Chang and Dr. Saper have both worked with clients who have been able to wean themselves completely off blood pressure medications after using yoga as part of a total treatment plan. However, they both caution that it’s important to consult with your health care provider and if appropriate, to wean off gradually under careful supervision. “Yoga can have a significant impact, because you start to eat differently, you exercise more and you sleep better. When those changes get established over a period of several months, that’s when people may be able to reduce their blood pressure medication,” says Chang. She notes that many doctors now recommend yoga to patients with prehypertension, to see if they can get their blood pressure under control before they resort to taking medication.
Depression and other mental disorders. Researchers at the Duke Institute for Brain Sciences at Duke University reviewed more than 100 studies and found 16 high-quality studies that looked at the effects of yoga on major psychiatric disorders, including depression, schizophrenia, ADHD and sleep disorders. They found promising evidence that yoga can have positive effects on mild depression and sleep complaints, even in the absence of drug treatments, and that yoga can help improve symptoms for schizophrenia and ADHD in patients on medication.
An analysis of 17 studies by researchers at Boston University concluded that Hatha yoga, which focuses on physical poses, is a potential method for treating anxiety. The studies included about 500 people with varying levels of anxiety and ranged in length from four to 20 weeks with one to five yoga sessions per week. People with higher levels of anxiety at the beginning of the study period, and those who participated in more weekly yoga sessions benefited the most compared to non-active control groups.
In a 2019 report from East Carolina University Brody School of Medicine, researchers in the department of psychiatry and behavioral medicine said that based on available research, yoga is a treatment option for depression and anxiety disorders, particularly panic disorder. The authors of the report note that yoga can be used alone for depression but would get better results as an adjunctive treatment with cognitive behavior therapy, selective serotonin reuptake inhibitors, or other antianxiety medications for depression and anxiety.
More studies, especially larger controlled trials over longer periods of time, are required to explore the full promise of yoga for improving mental health disorders. Author and yoga teacher Amy Weintraub outlines in her book, Yoga for Depression, how within a year of beginning her yoga practice in 1989, she was able to gradually go completely off medication for chronic depression over several weeks and has been depression-free ever since.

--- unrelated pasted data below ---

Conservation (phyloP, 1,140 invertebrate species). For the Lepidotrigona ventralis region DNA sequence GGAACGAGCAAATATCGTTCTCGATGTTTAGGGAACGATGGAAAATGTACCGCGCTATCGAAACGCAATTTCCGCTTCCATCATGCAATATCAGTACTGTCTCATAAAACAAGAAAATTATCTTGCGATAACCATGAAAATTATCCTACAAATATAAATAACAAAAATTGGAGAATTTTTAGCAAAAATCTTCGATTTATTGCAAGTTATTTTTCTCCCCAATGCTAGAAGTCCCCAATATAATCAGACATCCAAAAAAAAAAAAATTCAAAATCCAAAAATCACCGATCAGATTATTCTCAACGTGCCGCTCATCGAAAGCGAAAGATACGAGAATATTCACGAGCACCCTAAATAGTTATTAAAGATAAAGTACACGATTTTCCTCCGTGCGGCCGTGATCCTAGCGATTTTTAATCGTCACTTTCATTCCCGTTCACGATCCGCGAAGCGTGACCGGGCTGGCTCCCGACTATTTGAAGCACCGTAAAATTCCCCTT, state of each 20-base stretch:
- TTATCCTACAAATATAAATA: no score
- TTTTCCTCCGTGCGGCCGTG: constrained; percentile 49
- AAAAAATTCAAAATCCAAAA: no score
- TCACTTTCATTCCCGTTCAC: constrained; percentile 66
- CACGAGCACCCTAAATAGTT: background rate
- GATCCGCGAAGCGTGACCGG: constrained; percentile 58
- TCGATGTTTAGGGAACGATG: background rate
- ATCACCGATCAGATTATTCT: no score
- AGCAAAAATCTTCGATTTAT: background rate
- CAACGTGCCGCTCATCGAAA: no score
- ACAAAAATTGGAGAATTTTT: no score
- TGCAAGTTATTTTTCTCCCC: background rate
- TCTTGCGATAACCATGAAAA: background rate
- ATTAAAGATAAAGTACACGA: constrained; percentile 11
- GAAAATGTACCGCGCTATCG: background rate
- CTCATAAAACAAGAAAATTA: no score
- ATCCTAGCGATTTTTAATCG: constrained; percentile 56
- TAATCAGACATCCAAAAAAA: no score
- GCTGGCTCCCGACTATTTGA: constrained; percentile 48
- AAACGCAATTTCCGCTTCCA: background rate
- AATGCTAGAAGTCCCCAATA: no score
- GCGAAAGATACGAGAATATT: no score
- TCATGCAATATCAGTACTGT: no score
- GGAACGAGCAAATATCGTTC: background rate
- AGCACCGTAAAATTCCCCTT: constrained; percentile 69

How does yoga work for common medical conditions?
Scientists are trying to find out how yoga works for common medical conditions. Yoga combines physical poses, pranayama breathing and meditative components, all of which play important roles in improving physical and mental health. Compared to medication, yoga may more directly address the underlying causes of some medical conditions. The physical aspect helps maintain muscle condition, posture and alignment, which can help ease some types of pain. The pranayama component reduces stress: “If you do slow, deep breathing, it’s impossible to be stressed, because you are working on increasing your parasympathetic nervous system and decreasing your sympathetic nervous system output,” says M. Catherine Bushnell, PhD, co-author of an important study on yoga’s impact on the brain and senior investigator in the pain and integrative neuroscience branch at the NCCIH.
In their groundbreaking study, published in the journal Cerebral Cortex, Dr. Bushnell and research colleagues explored how pain affects the brain among those who practice yoga regularly and those who do not. “Because yoga doesn’t just work on the musculoskeletal system, but also involves attention and reduces stress, and these factors impact on pain, we wanted to see if yoga changed the brain,” says Chantal Villemure, PhD, investigator with Bushnell at the NCCIH and lead author of the study.
To measure pain tolerance, in one of the experiments the researchers timed how long yogis and non-yogis could keep their hands in freezing cold water. Yogis were able to tolerate pain twice as long as non-yogis. Through brain imaging, they found that “there were a number of parts of the brain that were larger in yogis, and there was one area, the insular cortex, that was specifically related to this increased pain tolerance,” says Dr. Bushnell. The insular cortex, or insula, is located deep in the brain and is the area responsible for coordinating body states with emotional responses, giving rise to conscious thought.
For certain conditions, like low back pain, hypertension and some mental disorders, yoga holds promise as a complementary alternative therapy that may help people reduce their reliance on medications. Researchers are currently investigating how yoga might help in the future with diabetes risk, HIV, immune function, arthritis, menopause, multiple sclerosis, PTSD and smoking cessation.